What is considered part-time enrollment for an undergraduate, credential and graduate student?
|Full Time||12 units||8 units|
|Three-Quarter Time||9 to 11 units||5 to 7 units|
|Half Time||6 to 8 units||4 units|
|Less Than Half Time||1 to 5 units||1 to 3 units|
Why do I need to meet with an academic advisor to plan my graduation?
A good academic plan helps you complete your degree in a timely fashion, which saves you money in the long run. Consult your academic advisor for help with academic progress concerns.
How will my financial aid change if my unit load changes?
If you are registered less than full time, your initial award amount is subject to reduction or cancellation. Your initial award represents the maximum amount you may receive if registered full time. The amount disbursed to your student account may change depending on the number of units you are enrolled in.
Financial aid counselors can explain the pros and cons of changing your enrollment status and how it affects your financial aid. Please visit the financial aid counter on the first floor lobby of Bayramian Hall during counselor walk-in hours.
If I drop a class that brings me below full-time status, will it affect my financial aid?
Yes, we will adjust your aid depending on the award type. If you have a Stafford loan and you drop below half time, any amount not disbursed for the academic year will be canceled, and any refund will be sent to your lender.
What happens if I receive a payment and then I drop a class?
If you drop a class, you may be required to repay part or all of the funds received. For example, if you receive a full-time federal Pell grant payment, 100 percent of the awarded amount, and you drop to 9 units, your enrollment status changes from full time to three-quarter time; therefore, you may have to repay 25 percent of the amount already received.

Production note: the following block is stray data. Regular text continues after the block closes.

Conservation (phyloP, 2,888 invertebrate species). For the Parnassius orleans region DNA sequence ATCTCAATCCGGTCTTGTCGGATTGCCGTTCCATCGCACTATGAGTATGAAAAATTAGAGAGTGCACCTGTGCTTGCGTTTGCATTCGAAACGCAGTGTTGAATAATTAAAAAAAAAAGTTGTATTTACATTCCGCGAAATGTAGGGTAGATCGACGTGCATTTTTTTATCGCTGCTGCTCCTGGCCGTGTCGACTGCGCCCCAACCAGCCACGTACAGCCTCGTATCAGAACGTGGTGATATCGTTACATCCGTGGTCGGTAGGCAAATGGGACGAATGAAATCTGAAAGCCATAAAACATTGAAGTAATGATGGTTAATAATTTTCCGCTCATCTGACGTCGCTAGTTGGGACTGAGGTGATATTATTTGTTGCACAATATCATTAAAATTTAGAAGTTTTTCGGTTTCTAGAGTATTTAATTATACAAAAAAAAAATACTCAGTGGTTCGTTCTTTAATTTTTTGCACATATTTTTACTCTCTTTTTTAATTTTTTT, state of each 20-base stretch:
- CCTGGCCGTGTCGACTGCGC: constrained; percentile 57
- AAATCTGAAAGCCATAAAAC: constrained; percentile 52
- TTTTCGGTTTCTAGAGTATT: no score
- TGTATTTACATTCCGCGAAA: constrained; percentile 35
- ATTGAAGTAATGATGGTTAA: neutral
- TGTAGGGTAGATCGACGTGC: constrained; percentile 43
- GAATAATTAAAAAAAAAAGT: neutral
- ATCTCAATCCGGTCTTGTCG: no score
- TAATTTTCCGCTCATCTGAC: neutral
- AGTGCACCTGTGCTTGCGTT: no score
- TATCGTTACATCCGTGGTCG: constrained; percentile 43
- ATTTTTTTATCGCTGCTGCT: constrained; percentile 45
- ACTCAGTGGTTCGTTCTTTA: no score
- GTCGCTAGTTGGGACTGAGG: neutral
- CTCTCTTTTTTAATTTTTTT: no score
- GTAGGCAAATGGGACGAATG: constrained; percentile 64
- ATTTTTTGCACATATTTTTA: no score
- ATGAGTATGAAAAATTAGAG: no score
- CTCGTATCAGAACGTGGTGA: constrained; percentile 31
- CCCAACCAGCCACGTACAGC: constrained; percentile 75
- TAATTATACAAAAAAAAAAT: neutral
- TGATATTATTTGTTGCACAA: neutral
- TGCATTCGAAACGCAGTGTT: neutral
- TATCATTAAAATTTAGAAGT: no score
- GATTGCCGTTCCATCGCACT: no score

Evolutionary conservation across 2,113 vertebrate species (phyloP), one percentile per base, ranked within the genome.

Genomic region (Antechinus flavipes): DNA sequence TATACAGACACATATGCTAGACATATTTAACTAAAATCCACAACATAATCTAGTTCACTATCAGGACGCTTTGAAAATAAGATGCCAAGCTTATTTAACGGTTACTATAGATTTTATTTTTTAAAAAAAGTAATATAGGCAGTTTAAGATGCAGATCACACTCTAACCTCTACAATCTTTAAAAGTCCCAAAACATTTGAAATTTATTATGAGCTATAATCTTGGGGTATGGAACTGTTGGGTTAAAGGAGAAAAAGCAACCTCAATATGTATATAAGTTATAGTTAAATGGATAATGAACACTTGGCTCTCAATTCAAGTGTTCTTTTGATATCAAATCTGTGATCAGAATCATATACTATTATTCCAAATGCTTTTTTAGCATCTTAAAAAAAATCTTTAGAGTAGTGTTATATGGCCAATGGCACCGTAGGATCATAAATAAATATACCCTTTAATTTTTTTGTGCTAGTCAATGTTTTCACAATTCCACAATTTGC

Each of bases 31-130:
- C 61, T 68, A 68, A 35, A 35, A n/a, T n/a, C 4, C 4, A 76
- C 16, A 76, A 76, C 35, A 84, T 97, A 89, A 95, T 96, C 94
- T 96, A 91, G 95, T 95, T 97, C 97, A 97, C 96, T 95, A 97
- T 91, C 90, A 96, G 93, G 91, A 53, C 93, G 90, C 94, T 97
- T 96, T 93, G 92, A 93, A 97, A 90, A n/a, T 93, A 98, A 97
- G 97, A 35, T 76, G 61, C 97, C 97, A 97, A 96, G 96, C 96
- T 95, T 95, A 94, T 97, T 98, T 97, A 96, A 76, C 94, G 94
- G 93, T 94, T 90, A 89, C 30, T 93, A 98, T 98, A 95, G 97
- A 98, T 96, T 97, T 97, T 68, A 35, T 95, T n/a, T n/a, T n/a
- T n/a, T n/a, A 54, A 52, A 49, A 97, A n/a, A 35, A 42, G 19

What if I drop any or all my classes?
Please read the withdrawal policy.
What happens if I receive a part-time payment and then I add a class to increase my enrollment status?
It is possible to receive several disbursements at the beginning of the semester if your enrollment status changes. For example, if you are enrolled in 6 units when the initial payment is made, you may receive only 50 percent of your federal Pell grant award.
If you add a class for a total of 9 units, your eligibility will be recalculated as three-quarter time status and your payment will be adjusted accordingly. If you add another class for a total of 12 or more units, you will qualify for a full-time payment and another adjustment will be made. Disbursements occur once a week.
What happens to my financial aid if I do not complete my classes?
Completing your classes is a necessary part of meeting the campus Satisfactory Academic Progress requirements. If you do not complete your classes, it may affect your ability to receive aid the next semester or academic year. Please read the Satisfactory Academic Progress policy for further details.
If I stop attending, will I be disenrolled?
No. It is the responsibility of the student to withdraw from all courses. Refer to the attendance policy at Northridge.
If I stop attending, will I have to repay my financial aid?
If you withdraw from all or some of your classes, even if it is a medical withdrawal, your financial aid may be reduced or canceled. A balance may be due on your account.